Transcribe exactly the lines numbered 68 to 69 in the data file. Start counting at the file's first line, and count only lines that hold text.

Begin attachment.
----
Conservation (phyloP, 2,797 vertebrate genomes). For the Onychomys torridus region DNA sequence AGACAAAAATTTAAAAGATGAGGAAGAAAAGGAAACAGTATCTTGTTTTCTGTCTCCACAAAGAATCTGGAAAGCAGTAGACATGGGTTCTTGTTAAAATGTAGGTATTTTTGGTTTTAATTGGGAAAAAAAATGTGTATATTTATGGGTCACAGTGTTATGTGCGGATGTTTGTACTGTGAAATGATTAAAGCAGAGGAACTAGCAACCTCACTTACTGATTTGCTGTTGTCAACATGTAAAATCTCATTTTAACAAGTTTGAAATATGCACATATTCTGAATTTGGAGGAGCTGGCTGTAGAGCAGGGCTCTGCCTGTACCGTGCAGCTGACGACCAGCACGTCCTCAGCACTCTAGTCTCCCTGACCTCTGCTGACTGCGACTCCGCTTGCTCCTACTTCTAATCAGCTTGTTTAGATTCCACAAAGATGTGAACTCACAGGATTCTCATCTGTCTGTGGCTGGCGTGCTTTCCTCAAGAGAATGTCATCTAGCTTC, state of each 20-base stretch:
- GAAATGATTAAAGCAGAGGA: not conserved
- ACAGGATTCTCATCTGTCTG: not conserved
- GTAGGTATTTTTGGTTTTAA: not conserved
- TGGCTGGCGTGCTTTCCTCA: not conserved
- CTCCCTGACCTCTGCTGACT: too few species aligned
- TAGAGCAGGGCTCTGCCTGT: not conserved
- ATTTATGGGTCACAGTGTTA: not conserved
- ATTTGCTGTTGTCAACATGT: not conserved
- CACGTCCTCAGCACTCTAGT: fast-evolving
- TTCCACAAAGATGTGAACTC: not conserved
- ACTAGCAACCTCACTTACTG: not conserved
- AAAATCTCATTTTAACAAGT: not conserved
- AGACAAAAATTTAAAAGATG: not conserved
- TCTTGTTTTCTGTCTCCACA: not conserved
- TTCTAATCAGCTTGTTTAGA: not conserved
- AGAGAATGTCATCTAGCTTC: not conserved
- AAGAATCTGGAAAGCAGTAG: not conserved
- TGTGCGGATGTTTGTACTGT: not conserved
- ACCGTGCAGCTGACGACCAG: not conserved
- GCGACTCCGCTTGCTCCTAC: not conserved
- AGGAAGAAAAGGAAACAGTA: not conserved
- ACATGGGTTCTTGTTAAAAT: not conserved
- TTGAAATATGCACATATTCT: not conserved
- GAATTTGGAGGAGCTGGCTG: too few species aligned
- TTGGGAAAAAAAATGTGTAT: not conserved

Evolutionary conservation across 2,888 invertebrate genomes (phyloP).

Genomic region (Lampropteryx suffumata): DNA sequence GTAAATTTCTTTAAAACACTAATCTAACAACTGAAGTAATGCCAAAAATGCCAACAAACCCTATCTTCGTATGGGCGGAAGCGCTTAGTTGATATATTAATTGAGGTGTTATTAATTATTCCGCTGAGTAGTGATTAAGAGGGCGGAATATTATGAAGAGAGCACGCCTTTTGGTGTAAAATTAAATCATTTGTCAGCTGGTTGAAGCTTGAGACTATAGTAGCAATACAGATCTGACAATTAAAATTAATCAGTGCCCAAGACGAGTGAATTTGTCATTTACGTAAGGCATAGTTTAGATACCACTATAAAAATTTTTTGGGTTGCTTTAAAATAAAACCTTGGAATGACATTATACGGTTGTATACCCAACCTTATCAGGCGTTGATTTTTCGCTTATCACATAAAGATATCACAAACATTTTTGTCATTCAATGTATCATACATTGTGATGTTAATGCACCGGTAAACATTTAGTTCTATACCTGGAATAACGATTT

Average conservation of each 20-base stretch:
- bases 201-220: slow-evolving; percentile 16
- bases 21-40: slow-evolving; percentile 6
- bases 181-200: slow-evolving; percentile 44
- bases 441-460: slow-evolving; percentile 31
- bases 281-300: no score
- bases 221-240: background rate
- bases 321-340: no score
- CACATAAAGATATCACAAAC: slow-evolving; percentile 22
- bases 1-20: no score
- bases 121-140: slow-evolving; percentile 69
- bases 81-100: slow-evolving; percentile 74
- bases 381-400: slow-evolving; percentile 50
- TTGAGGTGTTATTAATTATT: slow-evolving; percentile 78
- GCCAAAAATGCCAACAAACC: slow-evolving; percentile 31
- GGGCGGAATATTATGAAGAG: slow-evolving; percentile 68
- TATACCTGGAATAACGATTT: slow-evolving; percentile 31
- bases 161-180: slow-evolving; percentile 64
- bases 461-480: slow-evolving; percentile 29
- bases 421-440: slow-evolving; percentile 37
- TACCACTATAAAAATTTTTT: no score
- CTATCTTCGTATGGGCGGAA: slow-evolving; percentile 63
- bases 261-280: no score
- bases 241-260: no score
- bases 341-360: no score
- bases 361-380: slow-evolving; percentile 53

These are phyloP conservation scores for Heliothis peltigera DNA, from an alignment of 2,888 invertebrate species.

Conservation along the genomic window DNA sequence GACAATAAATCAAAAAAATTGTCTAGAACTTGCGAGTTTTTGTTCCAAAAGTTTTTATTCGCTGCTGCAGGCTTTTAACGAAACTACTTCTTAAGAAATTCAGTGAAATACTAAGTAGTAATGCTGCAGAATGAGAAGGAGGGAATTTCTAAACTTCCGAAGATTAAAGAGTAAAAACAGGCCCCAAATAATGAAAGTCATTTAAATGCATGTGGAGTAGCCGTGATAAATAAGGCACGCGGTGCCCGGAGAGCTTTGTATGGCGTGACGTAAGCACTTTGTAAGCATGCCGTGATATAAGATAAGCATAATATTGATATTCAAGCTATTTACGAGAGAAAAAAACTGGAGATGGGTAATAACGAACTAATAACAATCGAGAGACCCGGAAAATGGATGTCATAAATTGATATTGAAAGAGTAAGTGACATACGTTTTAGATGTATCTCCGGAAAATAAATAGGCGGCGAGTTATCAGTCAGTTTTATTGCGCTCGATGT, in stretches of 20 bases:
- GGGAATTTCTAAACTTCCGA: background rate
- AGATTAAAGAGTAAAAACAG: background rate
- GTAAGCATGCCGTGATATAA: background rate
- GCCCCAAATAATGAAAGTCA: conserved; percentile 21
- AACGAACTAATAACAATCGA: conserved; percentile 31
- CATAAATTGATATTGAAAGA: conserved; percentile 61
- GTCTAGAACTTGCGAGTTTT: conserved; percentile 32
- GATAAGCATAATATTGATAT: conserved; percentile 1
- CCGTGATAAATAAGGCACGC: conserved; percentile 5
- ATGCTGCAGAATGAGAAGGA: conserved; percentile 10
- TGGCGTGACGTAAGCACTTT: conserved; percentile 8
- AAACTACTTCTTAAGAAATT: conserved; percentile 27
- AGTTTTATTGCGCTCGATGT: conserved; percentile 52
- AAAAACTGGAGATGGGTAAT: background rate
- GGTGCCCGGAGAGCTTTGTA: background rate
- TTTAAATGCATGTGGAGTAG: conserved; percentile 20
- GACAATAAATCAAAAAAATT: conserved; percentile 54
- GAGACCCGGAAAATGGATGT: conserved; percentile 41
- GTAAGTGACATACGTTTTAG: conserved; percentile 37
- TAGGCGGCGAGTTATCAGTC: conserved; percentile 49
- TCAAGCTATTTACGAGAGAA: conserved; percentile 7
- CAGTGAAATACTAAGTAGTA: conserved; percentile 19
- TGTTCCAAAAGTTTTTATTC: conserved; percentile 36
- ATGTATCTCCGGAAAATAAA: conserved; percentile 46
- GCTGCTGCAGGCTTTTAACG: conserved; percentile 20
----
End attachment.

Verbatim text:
- AAACTACTTCTTAAGAAATT: conserved; percentile 27
- AGTTTTATTGCGCTCGATGT: conserved; percentile 52